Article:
July 31, 2014

BREAKING NEWS: Opponents of the Vermont Gas pipeline staged a sit-in protest at the Williston staging area Wednesday morning, attempting to stop work on the pipeline extension project. Look for the story in tomorrow’s Observer.

Town hits historic highs on state science exams

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By Stephanie Choate

Observer staff

Williston students received the highest scores on science standardized tests since the district began taking them six years ago, and subgroups also made gains in closing the achievement gap.

Williston Central School’s scores on the New England Common Assessment Program’s science exams jumped for both fourth and eighth grade, according to results released last week by Vermont Agency of Education.

District Principal Walter Nardelli said that while he is happy students made gains, residents should keep in mind that a different group of students is being tested each year.

“We like the gains we saw,” he said. “We’re not satisfied completely, but we thought we made good gains, there’s no doubt about that.”

Nardelli said the district has been focusing on science instruction and has been making progress, though he noted that improvements don’t happen overnight.

“We have work to do,” said. “I’m never going to be satisfied until we’re like 90 percent-plus, but the fact of the matter is we’re moving in the right direction, we are seeing progress…. We need to make sure we’re taking the right steps so we see steady progress over time.”

Students in grades four, eight and 11 in Vermont, New Hampshire, Rhode Island and Maine take the exams in the spring.

The NECAP science assessment combines scores from multiple choice and short answer questions with results from an inquiry task, where students analyze and interpret findings from an actual science experiment.

The science test is designed to measure students’ scientific literacy, combining knowledge of biological, physical and earth/space science with critical thinking skills.

“Kids need to see how these areas of science work together,” said Armando Vilaseca, secretary of education, in a press release sent out Sept. 25. “Our hope is that students will see the value of science as a context for applying mathematics and effectively using communication skills.”

WILLISTON SEES INCREASE

In Williston, 69 percent of fourth grade students scored proficient or higher, up four percent from last year’s scores and well above the state average of 48 percent.

While Williston’s scores improved, Vermont saw a 6 percent drop in fourth grade scores statewide.

State Director of Educational Assessment Michael Hock pointed to the test’s inquiry section as the major source of the lower scores.

“The inquiry section requires students to apply the scientific processes to a real life, hands-on investigation,” Hock said in a press release. “Students also need to use the language of science to report their findings and conclusions. The Agency will continue to encourage an inquiry approach to teaching science in the classroom, with special emphasis on how science instruction needs to interact with English Language Arts.”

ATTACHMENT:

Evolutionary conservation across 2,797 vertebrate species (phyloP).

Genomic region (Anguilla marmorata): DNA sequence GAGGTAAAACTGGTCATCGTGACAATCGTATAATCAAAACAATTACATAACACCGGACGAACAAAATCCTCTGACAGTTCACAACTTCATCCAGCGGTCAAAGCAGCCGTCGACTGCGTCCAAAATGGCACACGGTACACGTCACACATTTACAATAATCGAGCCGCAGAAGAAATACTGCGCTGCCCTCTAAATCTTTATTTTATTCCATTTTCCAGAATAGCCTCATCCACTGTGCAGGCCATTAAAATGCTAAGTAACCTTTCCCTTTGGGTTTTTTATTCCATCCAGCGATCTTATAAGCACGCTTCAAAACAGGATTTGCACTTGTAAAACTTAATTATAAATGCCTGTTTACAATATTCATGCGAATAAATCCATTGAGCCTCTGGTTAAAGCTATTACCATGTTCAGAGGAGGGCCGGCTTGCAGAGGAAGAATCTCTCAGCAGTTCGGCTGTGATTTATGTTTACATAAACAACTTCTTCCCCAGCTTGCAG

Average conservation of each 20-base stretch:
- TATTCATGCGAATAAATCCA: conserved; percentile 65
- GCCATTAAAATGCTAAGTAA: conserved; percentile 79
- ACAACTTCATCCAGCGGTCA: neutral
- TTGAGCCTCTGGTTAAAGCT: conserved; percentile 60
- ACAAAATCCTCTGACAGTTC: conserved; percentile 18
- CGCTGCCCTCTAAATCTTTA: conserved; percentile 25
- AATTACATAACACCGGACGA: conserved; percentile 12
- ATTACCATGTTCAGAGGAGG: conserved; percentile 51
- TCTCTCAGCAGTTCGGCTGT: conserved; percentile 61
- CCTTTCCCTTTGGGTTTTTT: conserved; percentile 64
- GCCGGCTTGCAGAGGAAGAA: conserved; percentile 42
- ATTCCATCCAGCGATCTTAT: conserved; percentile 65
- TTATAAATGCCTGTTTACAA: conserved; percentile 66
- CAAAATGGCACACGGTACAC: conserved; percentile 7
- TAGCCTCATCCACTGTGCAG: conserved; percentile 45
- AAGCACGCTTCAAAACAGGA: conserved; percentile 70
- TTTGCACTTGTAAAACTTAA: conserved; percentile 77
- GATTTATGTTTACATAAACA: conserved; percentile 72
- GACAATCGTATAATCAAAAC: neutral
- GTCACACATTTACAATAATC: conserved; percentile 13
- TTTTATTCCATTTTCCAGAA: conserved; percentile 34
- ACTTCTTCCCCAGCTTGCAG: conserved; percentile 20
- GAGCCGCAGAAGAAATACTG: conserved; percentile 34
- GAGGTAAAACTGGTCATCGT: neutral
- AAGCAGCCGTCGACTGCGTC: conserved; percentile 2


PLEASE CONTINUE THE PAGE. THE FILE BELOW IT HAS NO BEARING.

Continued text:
Rhode Island and New Hampshire also saw a large score drop this year for students in grade four.

In grade 8, 49 percent of Williston students scored proficient or higher, up 6 percent from last year and also above the state average of 33 percent.

Williston also saw gains in subgroups.

Among fourth grade students on free and reduced lunch, 64 percent scored proficient or higher—a drastic jump from 40 percent in 2012 and just 5 percent below the scores for all students.

“That’s probably the best scores we’ve seen on a subgroup on almost any kind of test, so we we’re pretty proud of those scores,” Nardelli said.

Among students with disabilities, 36 percent scored proficient or higher. Results last year were not released.

In eighth grade, 24 percent of students on free and reduced lunch scored proficient or higher—up from 17 percent—and 6 percent, the same as 2012.Williston fourth graders performed better than all the other schools in the Chittenden South Supervisory Union, but the eighth grade scores lagged behind the other three towns.

In comparison, 63 percent of Charlotte Central School fourth graders and 76 percent of eighth graders scores proficient or higher. In Hinesburg, 62 percent of fourth graders and 69 percent of eighth graders scored proficient or higher, and in Shelburne, the numbers came in at 68 percent and 53 percent.

CVU SCORES DIP 8 PERCENT 

While Champlain Valley Union High School 11th grade students scored above the statewide average, scores dropped 8 percent from 2012.

At CVU, 46 percent of grade 11 students scored proficient or higher, down from 54 percent last year. That’s compared to 57 percent at Essex High School, 49 percent at Mount Mansfield Union High School and 54 percent at South Burlington High School. Statewide, 32 percent of students scored proficient or above.

Representatives from CVU could not be reached for comment before press deadline.

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